Temples of the Ancient Egyptian 25th Dynasty
Mr Hironao Onishi
Saturday, 8 November 2003; 7:00-9:00pm
Keynes Hall, King's College
The Kushites of the 25th Dynasty built a series of temples and chapels in many parts of their double kingdom of Egypt and Nubia, which include many small-scale temples as well as major temples like B.500 at Gebel Barkal and Temple T at Kawa. The Kushite temples, both major and minor, tend to have been built on the sites where earlier temples, mainly of the New Kingdom dates, once stood. This fact itself may explain the Kushite strategy of building temples, and the numerousness of the Kushite temples/chapels probably indicates that religious monuments were as important for the Kushite state organisation as for the Egyptian one in their prime. Therefore, wherever in the country remains of Kushite religious monuments are found, the places could perhaps be regarded as some kind of centres (either national or regional) of the Kushite state organisation.
It seems to remain a mystery, however, how the Kushites of the 25th Dynasty managed to sustain such a widespread building programme in a relatively short period of time (about half a century between Shabaqo's re-conquest of Egypt in c.715 BC and the final retreat of Tanwetamani to their native land in c.663 BC), though many of their monuments were in fact built in Nubia. It would be even more remarkable if we assumed that most of those temples/chapels had been built by the middle of Taharqa's reign (c.675 BC), thenceforth the Kushites began to struggle with the Assyrians.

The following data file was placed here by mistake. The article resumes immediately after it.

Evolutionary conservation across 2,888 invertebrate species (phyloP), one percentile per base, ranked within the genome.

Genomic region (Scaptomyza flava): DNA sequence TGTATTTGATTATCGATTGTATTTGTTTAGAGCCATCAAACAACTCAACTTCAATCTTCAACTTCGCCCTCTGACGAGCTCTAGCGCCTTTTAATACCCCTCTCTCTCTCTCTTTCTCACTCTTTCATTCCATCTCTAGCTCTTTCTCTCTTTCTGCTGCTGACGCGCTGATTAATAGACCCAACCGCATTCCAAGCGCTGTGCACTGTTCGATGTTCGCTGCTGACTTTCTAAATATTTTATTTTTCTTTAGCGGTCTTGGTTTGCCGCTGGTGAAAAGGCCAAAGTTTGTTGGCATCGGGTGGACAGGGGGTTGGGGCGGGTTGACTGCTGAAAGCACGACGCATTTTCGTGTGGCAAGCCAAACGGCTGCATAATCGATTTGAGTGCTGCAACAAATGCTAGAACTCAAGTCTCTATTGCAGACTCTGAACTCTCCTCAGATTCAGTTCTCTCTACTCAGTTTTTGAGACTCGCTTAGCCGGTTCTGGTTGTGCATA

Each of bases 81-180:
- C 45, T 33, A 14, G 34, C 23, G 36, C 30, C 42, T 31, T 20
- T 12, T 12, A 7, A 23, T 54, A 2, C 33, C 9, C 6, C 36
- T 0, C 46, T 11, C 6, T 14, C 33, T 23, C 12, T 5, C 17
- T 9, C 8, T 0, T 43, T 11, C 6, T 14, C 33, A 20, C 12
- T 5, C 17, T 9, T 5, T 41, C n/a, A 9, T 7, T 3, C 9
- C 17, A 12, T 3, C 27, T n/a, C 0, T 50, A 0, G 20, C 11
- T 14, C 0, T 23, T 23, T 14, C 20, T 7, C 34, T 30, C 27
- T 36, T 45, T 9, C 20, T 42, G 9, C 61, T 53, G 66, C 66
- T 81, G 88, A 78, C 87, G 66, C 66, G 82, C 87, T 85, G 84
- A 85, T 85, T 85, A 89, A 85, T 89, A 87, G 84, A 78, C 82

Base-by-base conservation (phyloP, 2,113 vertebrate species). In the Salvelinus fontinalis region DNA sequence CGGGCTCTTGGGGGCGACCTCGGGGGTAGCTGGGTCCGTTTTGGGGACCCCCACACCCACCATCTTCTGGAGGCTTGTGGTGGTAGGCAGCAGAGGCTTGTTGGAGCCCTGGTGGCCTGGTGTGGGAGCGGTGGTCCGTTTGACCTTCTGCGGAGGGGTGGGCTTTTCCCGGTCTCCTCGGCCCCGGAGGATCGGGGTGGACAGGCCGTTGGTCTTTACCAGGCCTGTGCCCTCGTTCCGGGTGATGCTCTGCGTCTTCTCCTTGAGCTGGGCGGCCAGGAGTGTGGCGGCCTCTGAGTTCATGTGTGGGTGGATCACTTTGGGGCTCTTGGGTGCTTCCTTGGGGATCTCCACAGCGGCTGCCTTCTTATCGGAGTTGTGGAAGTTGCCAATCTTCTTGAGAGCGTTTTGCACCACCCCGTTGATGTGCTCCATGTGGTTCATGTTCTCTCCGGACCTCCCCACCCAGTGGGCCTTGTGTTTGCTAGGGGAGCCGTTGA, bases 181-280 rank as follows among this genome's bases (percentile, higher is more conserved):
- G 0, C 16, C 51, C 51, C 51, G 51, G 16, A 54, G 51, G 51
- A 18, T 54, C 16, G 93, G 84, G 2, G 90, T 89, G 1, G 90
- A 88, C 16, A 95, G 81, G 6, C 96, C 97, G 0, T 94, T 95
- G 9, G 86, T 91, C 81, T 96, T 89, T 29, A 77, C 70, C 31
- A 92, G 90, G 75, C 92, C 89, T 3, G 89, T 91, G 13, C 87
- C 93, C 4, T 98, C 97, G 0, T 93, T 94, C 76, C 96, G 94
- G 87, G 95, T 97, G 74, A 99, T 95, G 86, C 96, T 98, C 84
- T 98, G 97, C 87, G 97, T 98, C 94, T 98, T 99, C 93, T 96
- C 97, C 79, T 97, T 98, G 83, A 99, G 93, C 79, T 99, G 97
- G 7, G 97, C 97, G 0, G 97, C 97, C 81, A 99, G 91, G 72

Those temples/chapels must have strengthened, in some way, the Kushite rule over their newly acquired land. Despite the fact that the Kushite rule was finally diminished by the Assyrians after mere 50 years, Egypt, as a state, seems to have regained the integrity and some of its cultural prosperity under the 25th Dynasty and much of it would probably have been attributed to the Kushite policy of rebuilding (or reviving) old temples/chapels.
Aspects of a number of minor Kushite temples, many traces of which have been found in various parts of Egypt and Nubia (including the Delta and the Western Oases), are mostly unknown to us. It seems to remain a mystery why and how the Kushites of the 25th Dynasty undertook such a widespread building programme during their short-lived sovereignty (just over half a century between Shabaqo's re-conquest of Egypt in c.715 BC and the final retreat of Tanwetamani to their native land in c.663 BC). Yet, it appears to have contributed, at least in part, to the cultural revival and prosperity under the 26th "Saite" Dynasty.
My research focuses on those minor temples that were probably built during the Kushite 25th Dynasty and attempts to reveal their possible roles in the Kushite state organisation. It will also give us an insight into the true nature of the Kushite rule over Egypt during the 25th Dynasty.